Biogen's Spinraza took a 100% leap and its multiple sclerosis franchise mostly held its own in the second quarter, but analysts weren't much interested in those topics on Tuesday morning's earnings call. Instead, they peppered executives with questions about Wednesday's highly anticipated Alzheimer's data.
In fact, the data—to be presented Wednesday in Chicago by Biogen's partner Eisai—are so important they could send Biogen's shares up $20 or down $40, Leerink analyst Geoff Porges wrote last week. And so, on Tuesday's call, much of the Q&A focused on aspects of the data release and the company's plans with the candidate, BAN2401.
Executives couldn't answer all of the questions ahead of the release, and the call also included discussion about the company's positive commercial results during the quarter. Biogen beat Street sales estimates, turning in 9% revenue growth to $3.4 billion. Spinal muscular atrophy med Spinraza contributed significantly to the increase, with its sales more than doubling to $423 million.
Biogen's multiple sclerosis business turned in $2.3 billion in second-quarter sales, down 2% compared with the same period last year. While a slight decline, that was a rebound from the 4% drop the business posted in the first quarter. In the most recent period, Tecfidera sales slipped 2% to $1.09 billion. Sales for interferon drugs Avonex and Plegridy fell 9% to $626 million, and Tysabri also fell 6% to $467 million. On the flip side, Biogen received $113 million in royalties—a new revenue stream—from sales of Roche's Ocrevus.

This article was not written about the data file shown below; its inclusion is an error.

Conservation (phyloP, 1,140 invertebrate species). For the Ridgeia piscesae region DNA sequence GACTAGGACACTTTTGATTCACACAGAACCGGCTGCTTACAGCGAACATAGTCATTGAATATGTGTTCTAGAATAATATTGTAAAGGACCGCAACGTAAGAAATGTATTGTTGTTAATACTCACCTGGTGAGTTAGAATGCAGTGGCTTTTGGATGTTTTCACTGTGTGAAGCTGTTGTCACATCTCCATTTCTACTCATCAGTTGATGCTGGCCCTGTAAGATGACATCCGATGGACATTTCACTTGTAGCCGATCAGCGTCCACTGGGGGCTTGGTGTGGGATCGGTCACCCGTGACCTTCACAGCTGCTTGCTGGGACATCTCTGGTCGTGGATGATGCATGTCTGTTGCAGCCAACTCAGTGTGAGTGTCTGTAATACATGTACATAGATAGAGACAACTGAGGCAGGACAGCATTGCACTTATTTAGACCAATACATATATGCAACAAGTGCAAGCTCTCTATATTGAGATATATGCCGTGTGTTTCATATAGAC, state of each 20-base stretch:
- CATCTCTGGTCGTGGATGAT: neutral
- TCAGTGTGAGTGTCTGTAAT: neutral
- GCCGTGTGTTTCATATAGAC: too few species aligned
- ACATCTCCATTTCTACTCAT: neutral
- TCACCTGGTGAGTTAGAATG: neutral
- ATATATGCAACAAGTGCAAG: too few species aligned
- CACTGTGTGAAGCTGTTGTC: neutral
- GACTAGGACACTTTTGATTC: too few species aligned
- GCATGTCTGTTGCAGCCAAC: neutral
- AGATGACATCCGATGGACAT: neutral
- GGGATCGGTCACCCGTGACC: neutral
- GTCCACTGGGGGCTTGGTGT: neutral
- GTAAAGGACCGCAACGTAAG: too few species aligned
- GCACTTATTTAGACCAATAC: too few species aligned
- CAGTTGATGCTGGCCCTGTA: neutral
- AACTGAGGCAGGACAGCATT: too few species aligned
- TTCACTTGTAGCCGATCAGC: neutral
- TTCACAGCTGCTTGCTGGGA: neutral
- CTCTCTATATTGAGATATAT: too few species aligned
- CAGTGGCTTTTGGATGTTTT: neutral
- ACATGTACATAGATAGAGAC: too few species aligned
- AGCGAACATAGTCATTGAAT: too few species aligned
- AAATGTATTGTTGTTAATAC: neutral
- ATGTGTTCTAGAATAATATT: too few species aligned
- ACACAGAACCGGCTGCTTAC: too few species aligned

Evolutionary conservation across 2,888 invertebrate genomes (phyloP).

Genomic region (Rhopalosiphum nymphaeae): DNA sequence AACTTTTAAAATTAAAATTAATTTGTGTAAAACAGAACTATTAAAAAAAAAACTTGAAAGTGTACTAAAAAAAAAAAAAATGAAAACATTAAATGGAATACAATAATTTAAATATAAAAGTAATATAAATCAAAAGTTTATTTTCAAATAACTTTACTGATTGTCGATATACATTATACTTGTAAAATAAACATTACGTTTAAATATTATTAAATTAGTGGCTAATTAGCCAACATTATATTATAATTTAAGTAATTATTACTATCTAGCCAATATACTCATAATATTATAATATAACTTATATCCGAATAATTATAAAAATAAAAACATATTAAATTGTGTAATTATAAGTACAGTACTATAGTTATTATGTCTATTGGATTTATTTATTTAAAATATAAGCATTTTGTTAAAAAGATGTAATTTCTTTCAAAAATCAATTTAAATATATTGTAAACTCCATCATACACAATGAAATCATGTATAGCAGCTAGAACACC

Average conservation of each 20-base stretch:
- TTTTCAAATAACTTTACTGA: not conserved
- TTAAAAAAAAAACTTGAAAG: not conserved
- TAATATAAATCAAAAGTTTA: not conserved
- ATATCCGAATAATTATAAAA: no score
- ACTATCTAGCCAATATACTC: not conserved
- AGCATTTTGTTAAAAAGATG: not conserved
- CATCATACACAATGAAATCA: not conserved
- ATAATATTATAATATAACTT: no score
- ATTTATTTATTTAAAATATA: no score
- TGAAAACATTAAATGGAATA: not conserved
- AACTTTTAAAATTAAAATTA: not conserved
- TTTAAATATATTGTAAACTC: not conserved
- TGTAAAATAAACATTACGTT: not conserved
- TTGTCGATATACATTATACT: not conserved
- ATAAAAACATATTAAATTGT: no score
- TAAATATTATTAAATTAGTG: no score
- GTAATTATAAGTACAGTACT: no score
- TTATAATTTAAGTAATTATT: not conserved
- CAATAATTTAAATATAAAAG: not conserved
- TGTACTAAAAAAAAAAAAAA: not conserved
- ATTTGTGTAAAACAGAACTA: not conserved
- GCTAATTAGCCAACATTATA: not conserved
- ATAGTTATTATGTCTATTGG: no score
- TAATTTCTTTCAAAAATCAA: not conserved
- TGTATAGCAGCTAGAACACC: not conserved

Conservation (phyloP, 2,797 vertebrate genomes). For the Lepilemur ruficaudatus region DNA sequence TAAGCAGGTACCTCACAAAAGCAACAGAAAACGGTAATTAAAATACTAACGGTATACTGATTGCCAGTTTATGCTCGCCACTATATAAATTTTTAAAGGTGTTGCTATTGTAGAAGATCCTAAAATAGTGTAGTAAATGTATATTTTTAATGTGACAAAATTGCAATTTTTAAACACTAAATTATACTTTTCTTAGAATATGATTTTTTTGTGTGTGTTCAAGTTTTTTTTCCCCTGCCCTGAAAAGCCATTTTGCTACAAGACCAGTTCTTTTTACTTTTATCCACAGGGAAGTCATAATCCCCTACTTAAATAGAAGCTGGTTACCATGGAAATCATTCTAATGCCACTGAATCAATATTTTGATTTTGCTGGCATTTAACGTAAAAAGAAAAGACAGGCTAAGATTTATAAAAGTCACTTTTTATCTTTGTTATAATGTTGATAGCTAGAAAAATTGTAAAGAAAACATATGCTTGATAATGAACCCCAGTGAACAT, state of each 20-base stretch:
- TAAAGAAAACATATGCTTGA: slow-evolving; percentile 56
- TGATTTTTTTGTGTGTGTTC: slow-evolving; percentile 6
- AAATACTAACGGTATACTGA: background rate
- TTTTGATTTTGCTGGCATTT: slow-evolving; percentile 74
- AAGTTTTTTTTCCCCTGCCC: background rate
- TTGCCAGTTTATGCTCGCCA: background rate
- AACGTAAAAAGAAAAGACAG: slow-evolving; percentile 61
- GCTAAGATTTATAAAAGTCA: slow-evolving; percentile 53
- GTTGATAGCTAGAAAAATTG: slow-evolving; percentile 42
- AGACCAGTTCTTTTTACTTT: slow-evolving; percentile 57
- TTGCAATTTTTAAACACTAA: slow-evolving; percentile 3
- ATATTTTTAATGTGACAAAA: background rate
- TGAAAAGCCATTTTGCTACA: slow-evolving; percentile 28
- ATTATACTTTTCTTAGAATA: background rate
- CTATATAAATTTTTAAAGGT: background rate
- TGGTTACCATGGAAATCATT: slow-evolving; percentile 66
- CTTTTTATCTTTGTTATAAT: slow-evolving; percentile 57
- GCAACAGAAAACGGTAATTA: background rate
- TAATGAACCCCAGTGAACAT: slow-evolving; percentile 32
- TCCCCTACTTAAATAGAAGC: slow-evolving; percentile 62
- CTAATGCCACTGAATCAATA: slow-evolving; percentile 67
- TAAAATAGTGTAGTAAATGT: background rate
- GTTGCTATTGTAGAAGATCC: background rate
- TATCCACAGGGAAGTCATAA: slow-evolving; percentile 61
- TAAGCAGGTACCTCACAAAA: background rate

On the earnings call, executives said they're looking forward to moving out of tough comparison quarters against Ocrevus as that drug launched last spring and quickly scooped up market share in subsequent periods, hurting sales for Biogen MS meds. With the second-quarter results, the company increased its guidance for the year to a range of $13 billion to $13.2 billion, from a range of $12.7 billion to $13 billion.
Even with the strong sales, analysts were focused elsewhere. Many asked about BAN2401, data for which Eisai is presenting Wednesday at the Alzheimer's Association International Conference in Chicago.
A phase 2 trial on the drug initially turned in poor results last December based on a Bayesian analysis at 12 months. But Biogen and Eisai opted to keep the trial blinded through 18 months of follow-up. And early this month, the partners reported that the drug demonstrated statistically significant slowing of Alzheimer's symptoms, plus a reduction of amyloid beta accumulated in the brain. The topline results sent Biogen's shares significantly upward, as they also boosted chances of success for another Alzheimer's candidate, aducanumab. New data for that drug aren't expected until 2020, so analysts and investors are watching progress with BAN2401 closely. Both drugs are Beta amyloid antibodies.
Eisai is presenting the BAN2401 results Wednesday afternoon at AAIC, and Biogen has a conference call scheduled for the evening to discuss its Alzheimer's portfolio.